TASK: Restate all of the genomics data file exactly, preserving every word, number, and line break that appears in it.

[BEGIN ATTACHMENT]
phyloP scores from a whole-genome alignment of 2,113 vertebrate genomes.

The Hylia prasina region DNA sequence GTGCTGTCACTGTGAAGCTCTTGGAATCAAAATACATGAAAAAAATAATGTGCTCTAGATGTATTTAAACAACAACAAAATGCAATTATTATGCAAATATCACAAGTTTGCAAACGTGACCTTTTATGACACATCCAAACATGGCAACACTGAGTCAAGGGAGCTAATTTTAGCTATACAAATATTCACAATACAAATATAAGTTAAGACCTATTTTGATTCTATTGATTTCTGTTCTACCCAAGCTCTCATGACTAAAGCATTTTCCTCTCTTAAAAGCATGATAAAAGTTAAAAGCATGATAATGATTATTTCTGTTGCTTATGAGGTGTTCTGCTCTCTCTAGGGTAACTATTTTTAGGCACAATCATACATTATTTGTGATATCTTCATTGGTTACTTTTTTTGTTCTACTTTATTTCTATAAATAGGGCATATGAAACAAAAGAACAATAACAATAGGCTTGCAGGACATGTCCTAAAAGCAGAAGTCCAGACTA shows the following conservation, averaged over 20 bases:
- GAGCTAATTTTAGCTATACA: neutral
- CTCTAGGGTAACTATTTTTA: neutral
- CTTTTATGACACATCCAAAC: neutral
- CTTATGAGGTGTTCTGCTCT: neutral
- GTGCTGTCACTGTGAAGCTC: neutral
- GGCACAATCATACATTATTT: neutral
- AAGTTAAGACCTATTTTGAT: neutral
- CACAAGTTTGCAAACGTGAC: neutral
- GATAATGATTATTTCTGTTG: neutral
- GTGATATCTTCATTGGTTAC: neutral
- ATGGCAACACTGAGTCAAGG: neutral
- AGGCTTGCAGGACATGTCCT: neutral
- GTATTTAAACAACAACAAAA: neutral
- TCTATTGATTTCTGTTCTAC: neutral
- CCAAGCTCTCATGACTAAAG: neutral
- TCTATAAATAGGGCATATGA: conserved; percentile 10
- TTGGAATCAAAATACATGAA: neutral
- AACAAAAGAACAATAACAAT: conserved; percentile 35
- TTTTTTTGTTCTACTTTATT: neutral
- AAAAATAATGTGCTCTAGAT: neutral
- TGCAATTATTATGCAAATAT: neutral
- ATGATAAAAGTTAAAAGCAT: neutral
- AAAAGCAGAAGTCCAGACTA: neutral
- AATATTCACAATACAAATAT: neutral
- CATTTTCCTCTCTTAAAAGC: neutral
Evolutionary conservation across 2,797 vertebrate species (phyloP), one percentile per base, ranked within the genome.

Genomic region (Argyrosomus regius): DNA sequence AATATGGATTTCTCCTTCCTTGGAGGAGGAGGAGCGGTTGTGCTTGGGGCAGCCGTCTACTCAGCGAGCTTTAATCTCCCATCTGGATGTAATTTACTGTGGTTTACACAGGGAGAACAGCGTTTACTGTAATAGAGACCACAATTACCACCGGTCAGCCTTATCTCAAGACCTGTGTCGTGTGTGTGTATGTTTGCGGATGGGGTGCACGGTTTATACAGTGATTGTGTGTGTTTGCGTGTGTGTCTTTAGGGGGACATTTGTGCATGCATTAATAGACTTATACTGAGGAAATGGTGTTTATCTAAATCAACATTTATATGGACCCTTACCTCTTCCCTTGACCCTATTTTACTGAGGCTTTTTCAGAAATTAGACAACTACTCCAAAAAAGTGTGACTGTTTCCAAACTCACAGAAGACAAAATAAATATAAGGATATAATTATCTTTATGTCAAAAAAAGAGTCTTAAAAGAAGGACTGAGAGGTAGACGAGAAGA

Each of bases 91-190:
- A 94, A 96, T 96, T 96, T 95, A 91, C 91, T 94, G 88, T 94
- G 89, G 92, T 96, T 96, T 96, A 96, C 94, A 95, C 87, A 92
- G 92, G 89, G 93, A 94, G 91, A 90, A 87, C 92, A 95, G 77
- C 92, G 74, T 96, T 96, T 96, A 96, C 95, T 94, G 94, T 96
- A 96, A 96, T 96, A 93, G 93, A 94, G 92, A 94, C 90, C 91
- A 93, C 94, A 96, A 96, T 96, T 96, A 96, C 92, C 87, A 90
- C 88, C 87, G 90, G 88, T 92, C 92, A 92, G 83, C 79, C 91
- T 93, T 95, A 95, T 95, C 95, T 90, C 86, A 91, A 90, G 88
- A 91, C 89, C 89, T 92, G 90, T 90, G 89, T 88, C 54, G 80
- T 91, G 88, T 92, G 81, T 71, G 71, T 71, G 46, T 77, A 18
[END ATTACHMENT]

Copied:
phyloP scores from a whole-genome alignment of 2,113 vertebrate genomes.

The Hylia prasina region DNA sequence GTGCTGTCACTGTGAAGCTCTTGGAATCAAAATACATGAAAAAAATAATGTGCTCTAGATGTATTTAAACAACAACAAAATGCAATTATTATGCAAATATCACAAGTTTGCAAACGTGACCTTTTATGACACATCCAAACATGGCAACACTGAGTCAAGGGAGCTAATTTTAGCTATACAAATATTCACAATACAAATATAAGTTAAGACCTATTTTGATTCTATTGATTTCTGTTCTACCCAAGCTCTCATGACTAAAGCATTTTCCTCTCTTAAAAGCATGATAAAAGTTAAAAGCATGATAATGATTATTTCTGTTGCTTATGAGGTGTTCTGCTCTCTCTAGGGTAACTATTTTTAGGCACAATCATACATTATTTGTGATATCTTCATTGGTTACTTTTTTTGTTCTACTTTATTTCTATAAATAGGGCATATGAAACAAAAGAACAATAACAATAGGCTTGCAGGACATGTCCTAAAAGCAGAAGTCCAGACTA shows the following conservation, averaged over 20 bases:
- GAGCTAATTTTAGCTATACA: neutral
- CTCTAGGGTAACTATTTTTA: neutral
- CTTTTATGACACATCCAAAC: neutral
- CTTATGAGGTGTTCTGCTCT: neutral
- GTGCTGTCACTGTGAAGCTC: neutral
- GGCACAATCATACATTATTT: neutral
- AAGTTAAGACCTATTTTGAT: neutral
- CACAAGTTTGCAAACGTGAC: neutral
- GATAATGATTATTTCTGTTG: neutral
- GTGATATCTTCATTGGTTAC: neutral
- ATGGCAACACTGAGTCAAGG: neutral
- AGGCTTGCAGGACATGTCCT: neutral
- GTATTTAAACAACAACAAAA: neutral
- TCTATTGATTTCTGTTCTAC: neutral
- CCAAGCTCTCATGACTAAAG: neutral
- TCTATAAATAGGGCATATGA: conserved; percentile 10
- TTGGAATCAAAATACATGAA: neutral
- AACAAAAGAACAATAACAAT: conserved; percentile 35
- TTTTTTTGTTCTACTTTATT: neutral
- AAAAATAATGTGCTCTAGAT: neutral
- TGCAATTATTATGCAAATAT: neutral
- ATGATAAAAGTTAAAAGCAT: neutral
- AAAAGCAGAAGTCCAGACTA: neutral
- AATATTCACAATACAAATAT: neutral
- CATTTTCCTCTCTTAAAAGC: neutral
Evolutionary conservation across 2,797 vertebrate species (phyloP), one percentile per base, ranked within the genome.

Genomic region (Argyrosomus regius): DNA sequence AATATGGATTTCTCCTTCCTTGGAGGAGGAGGAGCGGTTGTGCTTGGGGCAGCCGTCTACTCAGCGAGCTTTAATCTCCCATCTGGATGTAATTTACTGTGGTTTACACAGGGAGAACAGCGTTTACTGTAATAGAGACCACAATTACCACCGGTCAGCCTTATCTCAAGACCTGTGTCGTGTGTGTGTATGTTTGCGGATGGGGTGCACGGTTTATACAGTGATTGTGTGTGTTTGCGTGTGTGTCTTTAGGGGGACATTTGTGCATGCATTAATAGACTTATACTGAGGAAATGGTGTTTATCTAAATCAACATTTATATGGACCCTTACCTCTTCCCTTGACCCTATTTTACTGAGGCTTTTTCAGAAATTAGACAACTACTCCAAAAAAGTGTGACTGTTTCCAAACTCACAGAAGACAAAATAAATATAAGGATATAATTATCTTTATGTCAAAAAAAGAGTCTTAAAAGAAGGACTGAGAGGTAGACGAGAAGA

Each of bases 91-190:
- A 94, A 96, T 96, T 96, T 95, A 91, C 91, T 94, G 88, T 94
- G 89, G 92, T 96, T 96, T 96, A 96, C 94, A 95, C 87, A 92
- G 92, G 89, G 93, A 94, G 91, A 90, A 87, C 92, A 95, G 77
- C 92, G 74, T 96, T 96, T 96, A 96, C 95, T 94, G 94, T 96
- A 96, A 96, T 96, A 93, G 93, A 94, G 92, A 94, C 90, C 91
- A 93, C 94, A 96, A 96, T 96, T 96, A 96, C 92, C 87, A 90
- C 88, C 87, G 90, G 88, T 92, C 92, A 92, G 83, C 79, C 91
- T 93, T 95, A 95, T 95, C 95, T 90, C 86, A 91, A 90, G 88
- A 91, C 89, C 89, T 92, G 90, T 90, G 89, T 88, C 54, G 80
- T 91, G 88, T 92, G 81, T 71, G 71, T 71, G 46, T 77, A 18